iPierian Entices Corporate VCs, Plexxikon’s One-Two Punch, Jennerex’s Road Less Traveled, & More Bay Area Life Sciences News

We had news from the world of cancer drugs, genomics, stem cells, and an interesting little piece on a strategy for potentially preventing chronic fatigue syndrome. Get caught up here.

—Emeryville, CA-based Onyx Pharmaceuticals (NASDAQ: ONXX) said it has struck a partnership with Japan-based Ono Pharmaceuticals. The deal provides about $59 million in upfront cash to Onyx and another potential $280 million in milestone payments, while Ono gets the right to market Onyx’s experimental myeloma drugs in Japan.

iPierian, the South San Francisco company trying to use induced pluripotent stem cells as a tool for drug discovery, has been pushing hard to get the validation that comes from signing a Big Pharma partnership. That sort of deal hasn’t materialized yet, but iPierian said this week that GlaxoSmithKline’s SR One venture arm, and Biogen Idec New Ventures, have chosen to invest in the company’s $28 million Series B venture round, after in-house scientists at the companies vetted the iPierian approach.

—San Francisco-based Jennerex hasn’t yet found any of the big names from Big Pharma who are willing to stick their necks out yet for its programs, which seek to treat cancer with genetically engineered viruses. But Jennerex did secure a partnership with France-based Transgene, potentially worth $116 million over time, and CEO David Kirn talked in more depth about how this fits into his company’s strategy to become one of the pioneers in a new field of cancer treatment.

—It seems like everybody is suing everybody else in the world of high-speed, low-cost gene sequencing instruments, and this week we saw another patent lawsuit cross the wires. This time, Cambridge, MA-based Helicos Biosciences (NASDAQ: HLCS) is accusing Menlo Park, CA-based Pacific Biosciences of infringing on its patents that cover single molecule sequencing.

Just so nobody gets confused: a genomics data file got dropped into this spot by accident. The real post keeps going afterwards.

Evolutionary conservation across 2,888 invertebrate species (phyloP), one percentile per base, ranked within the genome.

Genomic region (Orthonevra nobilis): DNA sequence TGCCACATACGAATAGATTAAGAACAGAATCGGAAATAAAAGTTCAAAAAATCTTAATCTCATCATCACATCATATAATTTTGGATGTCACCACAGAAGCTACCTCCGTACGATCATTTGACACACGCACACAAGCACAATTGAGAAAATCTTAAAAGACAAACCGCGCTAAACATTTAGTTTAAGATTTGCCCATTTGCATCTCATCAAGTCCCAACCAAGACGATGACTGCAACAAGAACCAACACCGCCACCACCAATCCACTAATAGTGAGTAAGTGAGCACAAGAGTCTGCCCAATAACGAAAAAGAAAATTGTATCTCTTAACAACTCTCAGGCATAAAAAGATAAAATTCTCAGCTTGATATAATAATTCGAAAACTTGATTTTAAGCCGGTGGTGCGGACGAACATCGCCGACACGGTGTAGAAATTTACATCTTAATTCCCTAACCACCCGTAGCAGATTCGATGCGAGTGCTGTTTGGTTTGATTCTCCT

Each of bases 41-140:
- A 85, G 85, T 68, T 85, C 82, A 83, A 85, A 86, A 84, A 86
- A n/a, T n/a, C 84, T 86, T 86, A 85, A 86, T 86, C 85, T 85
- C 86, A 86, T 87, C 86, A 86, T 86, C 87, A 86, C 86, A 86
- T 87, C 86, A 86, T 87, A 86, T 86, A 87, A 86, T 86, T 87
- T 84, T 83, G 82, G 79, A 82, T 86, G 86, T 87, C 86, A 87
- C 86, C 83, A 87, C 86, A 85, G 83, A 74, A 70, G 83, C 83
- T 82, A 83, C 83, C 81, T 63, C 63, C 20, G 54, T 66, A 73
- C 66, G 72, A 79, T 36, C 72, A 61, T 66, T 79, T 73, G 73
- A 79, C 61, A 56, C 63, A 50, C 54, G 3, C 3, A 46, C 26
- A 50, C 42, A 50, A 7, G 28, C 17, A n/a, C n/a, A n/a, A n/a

Plexxikon, the Berkeley, CA-based developer of an experimental melanoma treatment, made big news last month when its lead drug candidate showed a surprising 80 percent-plus response rate in a small study that was published in the New England Journal of Medicine. The company’s encore came this week, when it landed another publication in Nature which showed that high doses of the drug were more effective at blocking the desired target and were correlated with better rates of tumor shrinkage.

Cerus (NASDAQ: CERS), the Concord, CA-based developer of technology to kill viruses in blood, talked to me about new evidence that shows its technology is effective at getting rid of a virus that is becoming increasingly suspect as a cause of chronic fatigue syndrome. Cerus technology is already approved for sale in Europe to blood centers seeking to keep their supplies safe. But Cerus is hoping that public health officials and regulators will recognize the growing threat of the emerging pathogen, XMRV, which could potentially boost sales for its product.

—We also had a couple of guest op-eds of interest to biotech readers. Reg Kelly, the director of QB3, wrote one short post about how it’s time for university administration to get more nimble in order to encourage more innovation and application of basic science. The other post, from Lisa Suennen of Psilos Group, talked about a number of old ideas in healthcare that are making a comeback.

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